When Cybertherapy Goes Bad
July 24, 2000 -- "I don't recommend that anyone with a diagnosis like mine use the Internet," says Chris Brandon. But that's exactly what she did.
A 31-year-old computer programming student, she was diagnosed with multiple personality disorder three years ago. "It scared the living life out of me," she says. Like many people with a new medical diagnosis, she turned to the Internet for information. What she found, she says, nearly drove her to suicide.
As more and more people seek psychotherapy online, experts worry that charlatans may take advantage of them. "The Internet is beyond government control, so people have to take more responsibility for what they consume online," says Storm King, MS, past president of the International Society for Mental Health Online, an organization of patients and professionals concerned with the use of the Internet for mental health. "Unfortunately, people with mental illness may not have the best judgment."
So far, incidents of such abuse are fairly rare, according to those tracking the phenomenon. Martha Ainsworth, who checks the credentials of cybertherapists at her web site ( www.metanoia.org), says she knows of no lawsuits filed against online therapists. She has found only one in four years who claims to be credentialed but is not.
But Brandon's case shows just how badly Internet therapy can turn out.
She first ran into problems when friends started telling her about a self-styled "psychoanalyst," who frequented chat rooms for abuse survivors and "multiples." Some women talked about going to his house for Froot Loops and ice cream.
When a friend said she was going to visit him, Brandon decided to check his credentials. "I knew that real therapists did not invite you to their homes," she says. "I talked to him on the phone and he told me he was a therapist, licensed in (two states). I called the licensing boards of those states and they had never heard of him."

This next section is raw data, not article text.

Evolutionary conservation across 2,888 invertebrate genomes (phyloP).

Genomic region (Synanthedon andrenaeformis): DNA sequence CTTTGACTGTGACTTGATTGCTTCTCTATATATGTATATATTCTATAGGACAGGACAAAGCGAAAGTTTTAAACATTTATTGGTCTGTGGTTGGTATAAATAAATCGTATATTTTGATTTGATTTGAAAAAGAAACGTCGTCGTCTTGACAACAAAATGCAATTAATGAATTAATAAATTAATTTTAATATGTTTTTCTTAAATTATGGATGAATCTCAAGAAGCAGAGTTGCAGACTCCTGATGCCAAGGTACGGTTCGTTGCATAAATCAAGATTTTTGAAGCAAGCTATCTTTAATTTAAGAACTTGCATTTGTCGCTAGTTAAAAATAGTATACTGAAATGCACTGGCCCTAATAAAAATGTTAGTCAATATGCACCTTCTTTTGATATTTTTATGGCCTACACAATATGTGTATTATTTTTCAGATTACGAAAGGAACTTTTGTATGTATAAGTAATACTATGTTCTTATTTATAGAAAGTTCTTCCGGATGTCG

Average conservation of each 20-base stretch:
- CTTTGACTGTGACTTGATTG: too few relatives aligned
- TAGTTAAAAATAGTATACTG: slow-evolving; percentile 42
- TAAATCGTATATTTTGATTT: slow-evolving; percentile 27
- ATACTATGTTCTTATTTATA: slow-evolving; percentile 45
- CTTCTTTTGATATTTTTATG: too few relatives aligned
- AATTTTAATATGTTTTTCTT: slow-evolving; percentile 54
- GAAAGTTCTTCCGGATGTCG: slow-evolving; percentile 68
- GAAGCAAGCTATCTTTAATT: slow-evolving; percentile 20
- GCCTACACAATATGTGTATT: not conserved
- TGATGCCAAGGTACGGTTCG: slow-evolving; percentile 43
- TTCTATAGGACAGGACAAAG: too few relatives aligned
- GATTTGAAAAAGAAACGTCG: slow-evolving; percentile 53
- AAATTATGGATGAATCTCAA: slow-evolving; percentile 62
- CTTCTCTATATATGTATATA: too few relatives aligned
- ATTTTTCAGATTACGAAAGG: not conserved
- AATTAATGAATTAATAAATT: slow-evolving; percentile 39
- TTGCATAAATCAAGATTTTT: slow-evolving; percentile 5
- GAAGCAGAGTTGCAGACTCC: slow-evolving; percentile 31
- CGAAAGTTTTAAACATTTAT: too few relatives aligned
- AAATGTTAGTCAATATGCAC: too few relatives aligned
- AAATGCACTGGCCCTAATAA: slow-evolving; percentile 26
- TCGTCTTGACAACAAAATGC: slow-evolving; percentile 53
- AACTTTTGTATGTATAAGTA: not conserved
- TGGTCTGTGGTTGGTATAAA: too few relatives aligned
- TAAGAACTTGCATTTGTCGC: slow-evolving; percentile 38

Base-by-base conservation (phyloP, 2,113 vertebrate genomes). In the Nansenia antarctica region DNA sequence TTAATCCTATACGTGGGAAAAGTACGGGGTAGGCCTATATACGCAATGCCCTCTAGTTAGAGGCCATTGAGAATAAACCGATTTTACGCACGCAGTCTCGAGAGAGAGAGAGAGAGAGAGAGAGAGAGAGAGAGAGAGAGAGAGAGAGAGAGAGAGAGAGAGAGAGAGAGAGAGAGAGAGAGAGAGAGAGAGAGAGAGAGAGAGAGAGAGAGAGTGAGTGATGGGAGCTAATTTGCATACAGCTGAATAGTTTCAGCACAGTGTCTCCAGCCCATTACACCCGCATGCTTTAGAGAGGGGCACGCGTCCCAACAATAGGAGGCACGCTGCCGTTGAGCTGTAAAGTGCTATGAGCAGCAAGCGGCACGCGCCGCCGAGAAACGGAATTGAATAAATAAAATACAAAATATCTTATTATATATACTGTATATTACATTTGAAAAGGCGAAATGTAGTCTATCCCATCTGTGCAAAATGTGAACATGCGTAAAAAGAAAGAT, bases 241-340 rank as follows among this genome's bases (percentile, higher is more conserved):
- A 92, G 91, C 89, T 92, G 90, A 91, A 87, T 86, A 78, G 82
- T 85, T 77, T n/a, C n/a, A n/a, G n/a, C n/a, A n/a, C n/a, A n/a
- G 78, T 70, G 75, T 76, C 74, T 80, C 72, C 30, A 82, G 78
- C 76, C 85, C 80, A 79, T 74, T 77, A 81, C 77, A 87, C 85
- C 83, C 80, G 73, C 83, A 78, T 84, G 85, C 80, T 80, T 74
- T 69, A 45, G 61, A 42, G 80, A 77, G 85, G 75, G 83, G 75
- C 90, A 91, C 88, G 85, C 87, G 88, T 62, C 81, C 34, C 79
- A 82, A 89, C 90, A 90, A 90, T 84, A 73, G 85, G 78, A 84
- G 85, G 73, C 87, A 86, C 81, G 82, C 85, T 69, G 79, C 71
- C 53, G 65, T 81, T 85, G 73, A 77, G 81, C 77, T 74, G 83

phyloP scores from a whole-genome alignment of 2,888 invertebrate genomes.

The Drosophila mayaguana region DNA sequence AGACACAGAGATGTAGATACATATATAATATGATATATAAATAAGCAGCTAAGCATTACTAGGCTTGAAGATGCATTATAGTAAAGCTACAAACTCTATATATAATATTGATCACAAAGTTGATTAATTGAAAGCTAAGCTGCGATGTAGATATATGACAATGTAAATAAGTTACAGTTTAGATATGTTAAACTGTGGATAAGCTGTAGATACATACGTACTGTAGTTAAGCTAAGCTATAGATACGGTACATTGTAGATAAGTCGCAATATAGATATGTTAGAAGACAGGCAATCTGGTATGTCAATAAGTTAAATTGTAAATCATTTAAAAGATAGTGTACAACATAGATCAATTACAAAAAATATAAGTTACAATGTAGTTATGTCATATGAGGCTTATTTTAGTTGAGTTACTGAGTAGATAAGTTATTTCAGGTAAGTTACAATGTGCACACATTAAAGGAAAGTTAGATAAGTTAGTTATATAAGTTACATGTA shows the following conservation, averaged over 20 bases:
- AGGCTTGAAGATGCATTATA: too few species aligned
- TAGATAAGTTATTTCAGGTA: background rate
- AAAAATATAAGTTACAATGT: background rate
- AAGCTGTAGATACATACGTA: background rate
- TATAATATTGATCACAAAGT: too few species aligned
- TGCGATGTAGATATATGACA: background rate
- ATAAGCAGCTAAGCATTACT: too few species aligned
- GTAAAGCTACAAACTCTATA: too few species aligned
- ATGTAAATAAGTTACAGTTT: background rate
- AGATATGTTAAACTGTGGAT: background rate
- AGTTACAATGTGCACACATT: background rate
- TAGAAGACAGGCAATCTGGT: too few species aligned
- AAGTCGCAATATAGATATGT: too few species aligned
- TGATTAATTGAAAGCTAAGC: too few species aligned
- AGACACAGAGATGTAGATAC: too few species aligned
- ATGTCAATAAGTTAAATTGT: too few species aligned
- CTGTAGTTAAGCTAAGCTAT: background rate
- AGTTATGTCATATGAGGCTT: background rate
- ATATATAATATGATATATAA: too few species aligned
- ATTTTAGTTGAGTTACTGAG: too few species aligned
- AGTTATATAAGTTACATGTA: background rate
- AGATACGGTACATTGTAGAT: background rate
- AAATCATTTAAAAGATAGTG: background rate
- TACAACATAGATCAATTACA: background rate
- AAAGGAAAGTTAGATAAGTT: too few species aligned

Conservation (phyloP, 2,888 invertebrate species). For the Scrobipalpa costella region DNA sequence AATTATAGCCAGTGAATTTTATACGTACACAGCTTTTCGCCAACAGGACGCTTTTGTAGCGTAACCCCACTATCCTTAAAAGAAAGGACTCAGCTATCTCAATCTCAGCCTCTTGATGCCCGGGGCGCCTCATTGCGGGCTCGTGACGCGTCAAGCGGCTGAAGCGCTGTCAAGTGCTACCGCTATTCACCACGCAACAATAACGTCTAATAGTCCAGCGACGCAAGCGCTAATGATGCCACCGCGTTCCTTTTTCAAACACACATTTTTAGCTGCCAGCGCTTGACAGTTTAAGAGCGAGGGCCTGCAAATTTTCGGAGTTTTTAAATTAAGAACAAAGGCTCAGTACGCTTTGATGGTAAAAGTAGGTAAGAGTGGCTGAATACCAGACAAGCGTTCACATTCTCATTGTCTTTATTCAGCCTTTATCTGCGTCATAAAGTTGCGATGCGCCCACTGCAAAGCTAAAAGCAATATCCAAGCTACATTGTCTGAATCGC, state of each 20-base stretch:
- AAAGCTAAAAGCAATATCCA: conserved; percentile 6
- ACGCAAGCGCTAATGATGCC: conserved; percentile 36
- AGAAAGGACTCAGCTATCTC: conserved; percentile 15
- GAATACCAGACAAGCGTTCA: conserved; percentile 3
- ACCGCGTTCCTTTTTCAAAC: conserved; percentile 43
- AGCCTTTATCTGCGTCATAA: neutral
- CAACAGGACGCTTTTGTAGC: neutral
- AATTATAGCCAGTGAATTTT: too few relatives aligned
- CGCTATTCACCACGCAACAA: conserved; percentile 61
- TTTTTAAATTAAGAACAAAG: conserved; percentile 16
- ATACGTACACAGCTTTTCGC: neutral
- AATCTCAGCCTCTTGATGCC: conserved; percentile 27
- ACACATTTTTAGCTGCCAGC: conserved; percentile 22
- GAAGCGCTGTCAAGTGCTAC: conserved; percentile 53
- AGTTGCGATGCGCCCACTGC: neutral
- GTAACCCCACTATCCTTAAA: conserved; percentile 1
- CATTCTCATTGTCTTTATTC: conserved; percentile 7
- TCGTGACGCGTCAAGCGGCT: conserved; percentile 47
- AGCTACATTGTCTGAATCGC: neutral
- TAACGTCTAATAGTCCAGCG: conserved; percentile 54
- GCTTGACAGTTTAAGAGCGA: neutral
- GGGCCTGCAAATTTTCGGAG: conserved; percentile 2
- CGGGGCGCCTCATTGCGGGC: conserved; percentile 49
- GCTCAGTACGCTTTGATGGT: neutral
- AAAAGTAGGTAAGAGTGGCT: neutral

The man, who spoke with WebMD on the condition that his name not be used, denies ever making these claims. But he admits he described himself, on one archived bulletin board, as a psychoanalyst with seven year's experience. "There are no laws against calling yourself a psychoanalyst," he says.
Although Brandon knew he was not licensed, she says she was eager to listen to him because he told her that increasing her ability to function was more important than integrating her personalities -- something she wanted to hear. "He told me to give the various personalities time and let them do whatever they wanted. This was not good therapy. But he made it all sound so good."
Relying on the online "psychoanalyst," Brandon says she didn't get the professional help she really needed. Eventually, confused and depressed, she took an overdose of a tranquilizer. It wasn't enough to kill her, but the experience led her to check into a mental hospital where she finally began to get effective treatment.
Local police began an investigation of the self-proclaimed "psychoanalyst," but he left that state before it was completed. The entire incident infuriated the online community of people with multiple personality disorder; one person posted a web page dedicated to exposing the unlicensed analyst.
In his discussion with WebMD, this man offered glowing references from other people he had helped. He pointed out that he doesn't charge for his therapy. And he has continued to offer counseling on his own web site.
Incidents like these show that chat rooms are clearly not the place to go for therapy, says Storm King of the International Society for Mental Health Online. Seriously depressed or ill people like Brandon need intensive therapy, face to face. "It's okay to try online therapy and see if it fits for you," says King. "But don't assume it's going to always work real well."
Barbara Burgower Hordern is a freelance writer based in Missouri City, Texas, a Houston suburb. Her work appears in publications ranging from Money to Biography to Ladies Home Journal.
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